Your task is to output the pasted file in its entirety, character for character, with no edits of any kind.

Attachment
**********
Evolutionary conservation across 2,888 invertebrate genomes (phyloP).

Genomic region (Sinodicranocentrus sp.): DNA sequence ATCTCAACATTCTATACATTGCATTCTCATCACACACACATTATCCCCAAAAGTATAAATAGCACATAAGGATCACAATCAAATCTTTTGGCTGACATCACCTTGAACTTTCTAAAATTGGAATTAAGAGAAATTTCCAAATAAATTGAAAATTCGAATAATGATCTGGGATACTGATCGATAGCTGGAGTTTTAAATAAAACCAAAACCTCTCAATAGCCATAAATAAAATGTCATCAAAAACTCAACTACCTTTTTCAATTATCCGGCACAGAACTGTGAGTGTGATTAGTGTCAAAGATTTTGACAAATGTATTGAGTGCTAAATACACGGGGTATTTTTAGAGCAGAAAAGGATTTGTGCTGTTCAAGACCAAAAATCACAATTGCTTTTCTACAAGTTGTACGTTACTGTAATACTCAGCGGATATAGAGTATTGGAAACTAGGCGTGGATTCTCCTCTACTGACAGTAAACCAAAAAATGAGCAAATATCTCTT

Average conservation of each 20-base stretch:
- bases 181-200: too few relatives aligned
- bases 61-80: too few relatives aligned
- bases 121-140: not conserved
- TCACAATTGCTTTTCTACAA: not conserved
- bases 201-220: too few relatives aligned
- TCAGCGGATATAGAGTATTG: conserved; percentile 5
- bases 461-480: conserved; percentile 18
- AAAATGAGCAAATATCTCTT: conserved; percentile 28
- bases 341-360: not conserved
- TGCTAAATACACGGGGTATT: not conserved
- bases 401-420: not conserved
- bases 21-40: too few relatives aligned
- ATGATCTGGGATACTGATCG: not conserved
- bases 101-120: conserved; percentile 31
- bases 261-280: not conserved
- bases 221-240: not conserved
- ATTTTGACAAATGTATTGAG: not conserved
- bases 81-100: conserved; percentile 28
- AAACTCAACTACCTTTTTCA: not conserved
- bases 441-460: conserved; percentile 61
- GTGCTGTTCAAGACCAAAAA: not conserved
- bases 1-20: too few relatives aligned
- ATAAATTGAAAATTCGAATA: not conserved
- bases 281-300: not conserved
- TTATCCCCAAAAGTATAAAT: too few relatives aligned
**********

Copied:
Evolutionary conservation across 2,888 invertebrate genomes (phyloP).

Genomic region (Sinodicranocentrus sp.): DNA sequence ATCTCAACATTCTATACATTGCATTCTCATCACACACACATTATCCCCAAAAGTATAAATAGCACATAAGGATCACAATCAAATCTTTTGGCTGACATCACCTTGAACTTTCTAAAATTGGAATTAAGAGAAATTTCCAAATAAATTGAAAATTCGAATAATGATCTGGGATACTGATCGATAGCTGGAGTTTTAAATAAAACCAAAACCTCTCAATAGCCATAAATAAAATGTCATCAAAAACTCAACTACCTTTTTCAATTATCCGGCACAGAACTGTGAGTGTGATTAGTGTCAAAGATTTTGACAAATGTATTGAGTGCTAAATACACGGGGTATTTTTAGAGCAGAAAAGGATTTGTGCTGTTCAAGACCAAAAATCACAATTGCTTTTCTACAAGTTGTACGTTACTGTAATACTCAGCGGATATAGAGTATTGGAAACTAGGCGTGGATTCTCCTCTACTGACAGTAAACCAAAAAATGAGCAAATATCTCTT

Average conservation of each 20-base stretch:
- bases 181-200: too few relatives aligned
- bases 61-80: too few relatives aligned
- bases 121-140: not conserved
- TCACAATTGCTTTTCTACAA: not conserved
- bases 201-220: too few relatives aligned
- TCAGCGGATATAGAGTATTG: conserved; percentile 5
- bases 461-480: conserved; percentile 18
- AAAATGAGCAAATATCTCTT: conserved; percentile 28
- bases 341-360: not conserved
- TGCTAAATACACGGGGTATT: not conserved
- bases 401-420: not conserved
- bases 21-40: too few relatives aligned
- ATGATCTGGGATACTGATCG: not conserved
- bases 101-120: conserved; percentile 31
- bases 261-280: not conserved
- bases 221-240: not conserved
- ATTTTGACAAATGTATTGAG: not conserved
- bases 81-100: conserved; percentile 28
- AAACTCAACTACCTTTTTCA: not conserved
- bases 441-460: conserved; percentile 61
- GTGCTGTTCAAGACCAAAAA: not conserved
- bases 1-20: too few relatives aligned
- ATAAATTGAAAATTCGAATA: not conserved
- bases 281-300: not conserved
- TTATCCCCAAAAGTATAAAT: too few relatives aligned